High-stakes trial of Kenya's Ruto to open at ICC
Kenya's Deputy President William Ruto goes on trial for crimes against humanity at the International Criminal Court on Tuesday in a high-stakes case for the under-fire tribunal.
Ruto, 46, charged with masterminding deadly post-election violence five years ago, is the most senior politician to date to face ICC judges, just days after Kenyan MPs voted to abandon the court in a world first.
He and his co-accused, radio boss Joshua arap Sang, 38, each face three counts of murder, deportation and persecution after a wave of violence swept Kenya in 2007-08.
Their case opens against the backdrop of Thursday's largely symbolic vote to quit the ICC's founding Rome Statute, with many Kenyan politicians branding the court a "neo-colonialist" institution.
The vote will not affect Ruto's trial or that of Kenyan President Uhuru Kenyatta in November, but observers fear it may spark an exodus of court member states in Africa, where all the ICC's current cases are based.
Dozens of Kenyan MPs have promised to show their support for the accused by flying to the Netherlands for the start of the trial.
At least 1,100 people died and 600,000 others were displaced in the violence that erupted after a tainted presidential election at the end of 2007.
Riots to protest alleged vote rigging spiralled into ethnic killings and reprisal attacks, plunging Kenya into its worst wave of unrest since independence in 1963.
Prosecutors accuse Ruto, who supported the opposition Orange Democratic Movement (ODM) at the time, of masterminding a plan to unleash attacks on supporters of then president Mwai Kibaki's Party of National Unity (PNU).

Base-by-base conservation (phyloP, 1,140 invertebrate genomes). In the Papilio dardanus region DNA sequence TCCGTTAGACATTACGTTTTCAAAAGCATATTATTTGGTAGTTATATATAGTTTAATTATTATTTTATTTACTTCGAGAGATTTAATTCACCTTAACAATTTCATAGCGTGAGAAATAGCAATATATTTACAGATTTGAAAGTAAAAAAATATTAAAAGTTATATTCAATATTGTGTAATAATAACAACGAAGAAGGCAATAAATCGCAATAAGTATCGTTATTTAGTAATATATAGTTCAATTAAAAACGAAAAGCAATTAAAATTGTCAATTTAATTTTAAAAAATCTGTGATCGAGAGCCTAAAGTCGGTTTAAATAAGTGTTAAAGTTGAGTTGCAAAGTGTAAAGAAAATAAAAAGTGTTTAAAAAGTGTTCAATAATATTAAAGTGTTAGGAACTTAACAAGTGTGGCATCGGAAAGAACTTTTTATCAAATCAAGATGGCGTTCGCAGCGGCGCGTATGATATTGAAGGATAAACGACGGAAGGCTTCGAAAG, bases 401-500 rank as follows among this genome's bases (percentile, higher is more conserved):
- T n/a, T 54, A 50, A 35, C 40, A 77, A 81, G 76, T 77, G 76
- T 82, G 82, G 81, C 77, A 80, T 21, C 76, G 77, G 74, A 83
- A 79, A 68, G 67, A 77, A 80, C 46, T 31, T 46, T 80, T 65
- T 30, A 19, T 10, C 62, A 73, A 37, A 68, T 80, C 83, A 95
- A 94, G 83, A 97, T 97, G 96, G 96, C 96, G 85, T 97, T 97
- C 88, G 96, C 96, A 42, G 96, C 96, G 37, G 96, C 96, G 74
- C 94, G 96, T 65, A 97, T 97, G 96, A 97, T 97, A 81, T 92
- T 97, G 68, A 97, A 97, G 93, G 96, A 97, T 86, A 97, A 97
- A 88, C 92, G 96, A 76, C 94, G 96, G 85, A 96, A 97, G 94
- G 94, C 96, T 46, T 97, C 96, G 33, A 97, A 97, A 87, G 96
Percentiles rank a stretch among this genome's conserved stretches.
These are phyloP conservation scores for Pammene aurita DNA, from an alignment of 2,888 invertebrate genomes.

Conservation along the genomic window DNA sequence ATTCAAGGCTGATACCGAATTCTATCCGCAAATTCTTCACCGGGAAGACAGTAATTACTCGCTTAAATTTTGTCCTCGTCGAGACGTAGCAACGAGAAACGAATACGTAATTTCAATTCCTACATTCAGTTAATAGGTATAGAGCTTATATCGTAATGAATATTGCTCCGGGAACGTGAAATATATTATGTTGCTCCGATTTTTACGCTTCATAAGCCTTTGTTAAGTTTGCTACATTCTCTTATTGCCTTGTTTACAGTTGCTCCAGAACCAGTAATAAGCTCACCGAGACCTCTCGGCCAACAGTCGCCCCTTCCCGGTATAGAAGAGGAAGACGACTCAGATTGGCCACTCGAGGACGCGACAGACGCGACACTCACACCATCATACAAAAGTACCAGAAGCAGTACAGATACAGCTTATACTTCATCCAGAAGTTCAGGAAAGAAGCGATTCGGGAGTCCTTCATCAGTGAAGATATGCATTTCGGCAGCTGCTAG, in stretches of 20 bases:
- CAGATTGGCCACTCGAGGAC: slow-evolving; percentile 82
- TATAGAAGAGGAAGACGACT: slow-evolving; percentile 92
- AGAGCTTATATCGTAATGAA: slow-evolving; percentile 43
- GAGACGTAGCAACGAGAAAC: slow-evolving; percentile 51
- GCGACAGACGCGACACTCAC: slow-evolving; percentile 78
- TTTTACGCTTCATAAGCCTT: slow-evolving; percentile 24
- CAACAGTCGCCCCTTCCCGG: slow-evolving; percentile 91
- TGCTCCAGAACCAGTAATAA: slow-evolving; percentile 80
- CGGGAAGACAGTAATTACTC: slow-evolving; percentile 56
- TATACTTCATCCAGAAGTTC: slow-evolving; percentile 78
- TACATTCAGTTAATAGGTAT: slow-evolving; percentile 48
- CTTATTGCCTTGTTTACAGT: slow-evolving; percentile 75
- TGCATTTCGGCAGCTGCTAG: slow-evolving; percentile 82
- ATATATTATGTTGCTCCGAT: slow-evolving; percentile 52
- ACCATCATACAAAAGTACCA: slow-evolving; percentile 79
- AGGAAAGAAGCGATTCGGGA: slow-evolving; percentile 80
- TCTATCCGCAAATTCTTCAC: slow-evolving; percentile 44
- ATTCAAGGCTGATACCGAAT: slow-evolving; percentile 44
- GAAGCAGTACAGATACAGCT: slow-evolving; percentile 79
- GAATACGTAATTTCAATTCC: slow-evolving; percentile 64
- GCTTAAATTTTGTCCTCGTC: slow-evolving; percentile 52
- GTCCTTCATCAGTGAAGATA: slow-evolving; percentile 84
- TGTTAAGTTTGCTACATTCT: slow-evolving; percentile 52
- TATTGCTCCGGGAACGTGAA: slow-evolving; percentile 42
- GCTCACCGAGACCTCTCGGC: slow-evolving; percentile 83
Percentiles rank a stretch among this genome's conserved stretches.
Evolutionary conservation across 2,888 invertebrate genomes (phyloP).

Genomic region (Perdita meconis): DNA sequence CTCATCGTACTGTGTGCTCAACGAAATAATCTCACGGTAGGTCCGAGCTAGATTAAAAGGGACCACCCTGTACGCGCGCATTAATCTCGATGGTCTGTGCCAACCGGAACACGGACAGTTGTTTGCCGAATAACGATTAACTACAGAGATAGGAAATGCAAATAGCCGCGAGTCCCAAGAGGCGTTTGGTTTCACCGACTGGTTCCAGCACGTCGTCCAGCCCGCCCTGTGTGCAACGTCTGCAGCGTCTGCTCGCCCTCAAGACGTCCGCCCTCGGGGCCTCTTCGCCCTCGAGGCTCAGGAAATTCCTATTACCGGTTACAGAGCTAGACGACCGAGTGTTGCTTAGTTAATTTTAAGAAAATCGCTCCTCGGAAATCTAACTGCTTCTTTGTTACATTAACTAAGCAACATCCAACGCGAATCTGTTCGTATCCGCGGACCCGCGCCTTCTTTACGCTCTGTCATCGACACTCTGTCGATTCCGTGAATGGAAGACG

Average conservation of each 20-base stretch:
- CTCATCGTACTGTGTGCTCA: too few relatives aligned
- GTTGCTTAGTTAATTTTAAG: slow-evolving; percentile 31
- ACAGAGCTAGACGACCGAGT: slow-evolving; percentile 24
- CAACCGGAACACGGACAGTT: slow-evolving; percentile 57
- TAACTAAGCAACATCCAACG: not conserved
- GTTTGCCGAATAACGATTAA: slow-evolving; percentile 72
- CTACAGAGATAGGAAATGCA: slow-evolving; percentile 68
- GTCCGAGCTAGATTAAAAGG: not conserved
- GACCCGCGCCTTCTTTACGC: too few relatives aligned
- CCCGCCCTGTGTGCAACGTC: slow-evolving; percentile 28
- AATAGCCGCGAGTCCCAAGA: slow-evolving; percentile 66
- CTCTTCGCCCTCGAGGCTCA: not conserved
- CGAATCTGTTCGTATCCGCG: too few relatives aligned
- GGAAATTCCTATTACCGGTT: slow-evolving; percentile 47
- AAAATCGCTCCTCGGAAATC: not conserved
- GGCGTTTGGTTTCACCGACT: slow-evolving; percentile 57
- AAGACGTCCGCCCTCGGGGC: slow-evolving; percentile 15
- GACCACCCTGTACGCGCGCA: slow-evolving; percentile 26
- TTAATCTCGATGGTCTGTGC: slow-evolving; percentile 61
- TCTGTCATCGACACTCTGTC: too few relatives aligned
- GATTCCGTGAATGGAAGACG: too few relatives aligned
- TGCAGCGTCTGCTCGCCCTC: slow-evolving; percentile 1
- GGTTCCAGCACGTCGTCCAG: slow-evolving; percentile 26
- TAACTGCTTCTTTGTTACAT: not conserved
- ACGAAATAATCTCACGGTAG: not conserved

The violence laid bare simmering ethnic tensions, with assaults mainly directed at members of Kenya's largest Kikuyu tribe who were perceived as PNU supporters.
Pre-trial judges said evidence suggested that Ruto held a number of meetings to plan the ethnic killings as far back as December 2006.
Prosecution witnesses allege that at one such meeting Ruto and other members of his Kalenjin tribe were "sprinkled with the blood of dogs" as they took an oath to "mercilessly kill" members of opposing tribes.
Initial attacks quickly led to reprisals with homes torched and more people hacked to death, bringing some parts of the country to the brink of civil war.
In one particular brutal incident, victims were hoarded into a church at Kiambaa in the west of the country which was set ablaze on New Year's Day 2008.
Prosecutors said between 17 and 35 people burned to death while others were hacked to pieces trying to flee.
Ruto and one-time bitter opponent Kenyatta, facing five counts of crimes against humanity for his role in the upheaval, both deny the charges.
The ICC, the world's only independent, permanent tribunal for war crimes, genocide and crimes against humanity, took charge of the cases after Nairobi failed to set up a tribunal of its own in line with agreements brokered by former UN Secretary General Kofi Annan.
Kenya's two top politicians have pledged their continued support, but on the ground, prosecutors say they've run into a government stonewall, with witnesses facing "unprecedented" levels of intimidation.
Earlier this year, ICC chief prosecutor Fatou Bensouda accused the Kenyan government of "compromising the ability" of her office (OTP) to probe the crimes.
"Every time the ICC process inches forward to deliver a justice denied Kenyans by their own government, the country's political establishment scrambles furiously to block the way," said Elizabeth Evenson, senior counsel for Human Rights Watch's International Justice Programme.
The ICC has come under increased pressure globally, especially from the 54-nation African Union, which accused the court of targeting the continent on the basis of race.
Bensouda, a Gambian, hit back at critics, saying those trying to block the ICC "are trying to protect the perpetrators of these crimes."
The cases could take up to two years to complete.
© 2013 AFP